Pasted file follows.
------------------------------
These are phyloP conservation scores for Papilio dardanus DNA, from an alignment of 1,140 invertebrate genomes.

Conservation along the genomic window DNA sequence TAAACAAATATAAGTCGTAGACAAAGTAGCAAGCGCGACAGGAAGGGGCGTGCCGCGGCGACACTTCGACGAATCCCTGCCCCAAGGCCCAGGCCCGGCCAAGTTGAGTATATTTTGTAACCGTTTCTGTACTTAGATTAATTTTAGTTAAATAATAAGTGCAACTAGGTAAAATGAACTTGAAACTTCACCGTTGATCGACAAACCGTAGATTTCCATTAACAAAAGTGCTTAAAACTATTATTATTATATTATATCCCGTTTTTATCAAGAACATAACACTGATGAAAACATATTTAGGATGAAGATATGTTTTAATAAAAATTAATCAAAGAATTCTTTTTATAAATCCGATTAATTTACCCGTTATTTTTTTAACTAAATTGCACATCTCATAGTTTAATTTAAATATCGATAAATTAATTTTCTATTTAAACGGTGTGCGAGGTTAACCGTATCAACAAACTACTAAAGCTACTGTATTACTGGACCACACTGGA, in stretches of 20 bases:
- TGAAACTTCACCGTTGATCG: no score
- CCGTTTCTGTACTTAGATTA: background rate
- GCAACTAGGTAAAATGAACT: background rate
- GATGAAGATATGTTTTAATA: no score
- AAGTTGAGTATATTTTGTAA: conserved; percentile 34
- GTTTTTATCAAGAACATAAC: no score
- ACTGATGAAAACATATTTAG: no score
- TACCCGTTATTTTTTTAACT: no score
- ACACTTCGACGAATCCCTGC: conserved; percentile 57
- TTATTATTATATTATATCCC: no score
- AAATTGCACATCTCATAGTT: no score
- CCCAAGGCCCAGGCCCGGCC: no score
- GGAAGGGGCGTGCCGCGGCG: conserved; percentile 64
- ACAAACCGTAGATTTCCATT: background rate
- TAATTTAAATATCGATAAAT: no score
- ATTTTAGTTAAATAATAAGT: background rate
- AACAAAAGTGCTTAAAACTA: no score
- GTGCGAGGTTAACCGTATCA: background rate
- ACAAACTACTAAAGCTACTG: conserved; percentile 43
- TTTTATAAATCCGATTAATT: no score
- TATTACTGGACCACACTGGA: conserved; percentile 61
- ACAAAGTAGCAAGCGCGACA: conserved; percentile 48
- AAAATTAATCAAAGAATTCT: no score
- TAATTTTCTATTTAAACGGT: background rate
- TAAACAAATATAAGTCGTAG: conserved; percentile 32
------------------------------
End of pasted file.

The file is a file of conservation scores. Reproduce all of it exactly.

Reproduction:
These are phyloP conservation scores for Papilio dardanus DNA, from an alignment of 1,140 invertebrate genomes.

Conservation along the genomic window DNA sequence TAAACAAATATAAGTCGTAGACAAAGTAGCAAGCGCGACAGGAAGGGGCGTGCCGCGGCGACACTTCGACGAATCCCTGCCCCAAGGCCCAGGCCCGGCCAAGTTGAGTATATTTTGTAACCGTTTCTGTACTTAGATTAATTTTAGTTAAATAATAAGTGCAACTAGGTAAAATGAACTTGAAACTTCACCGTTGATCGACAAACCGTAGATTTCCATTAACAAAAGTGCTTAAAACTATTATTATTATATTATATCCCGTTTTTATCAAGAACATAACACTGATGAAAACATATTTAGGATGAAGATATGTTTTAATAAAAATTAATCAAAGAATTCTTTTTATAAATCCGATTAATTTACCCGTTATTTTTTTAACTAAATTGCACATCTCATAGTTTAATTTAAATATCGATAAATTAATTTTCTATTTAAACGGTGTGCGAGGTTAACCGTATCAACAAACTACTAAAGCTACTGTATTACTGGACCACACTGGA, in stretches of 20 bases:
- TGAAACTTCACCGTTGATCG: no score
- CCGTTTCTGTACTTAGATTA: background rate
- GCAACTAGGTAAAATGAACT: background rate
- GATGAAGATATGTTTTAATA: no score
- AAGTTGAGTATATTTTGTAA: conserved; percentile 34
- GTTTTTATCAAGAACATAAC: no score
- ACTGATGAAAACATATTTAG: no score
- TACCCGTTATTTTTTTAACT: no score
- ACACTTCGACGAATCCCTGC: conserved; percentile 57
- TTATTATTATATTATATCCC: no score
- AAATTGCACATCTCATAGTT: no score
- CCCAAGGCCCAGGCCCGGCC: no score
- GGAAGGGGCGTGCCGCGGCG: conserved; percentile 64
- ACAAACCGTAGATTTCCATT: background rate
- TAATTTAAATATCGATAAAT: no score
- ATTTTAGTTAAATAATAAGT: background rate
- AACAAAAGTGCTTAAAACTA: no score
- GTGCGAGGTTAACCGTATCA: background rate
- ACAAACTACTAAAGCTACTG: conserved; percentile 43
- TTTTATAAATCCGATTAATT: no score
- TATTACTGGACCACACTGGA: conserved; percentile 61
- ACAAAGTAGCAAGCGCGACA: conserved; percentile 48
- AAAATTAATCAAAGAATTCT: no score
- TAATTTTCTATTTAAACGGT: background rate
- TAAACAAATATAAGTCGTAG: conserved; percentile 32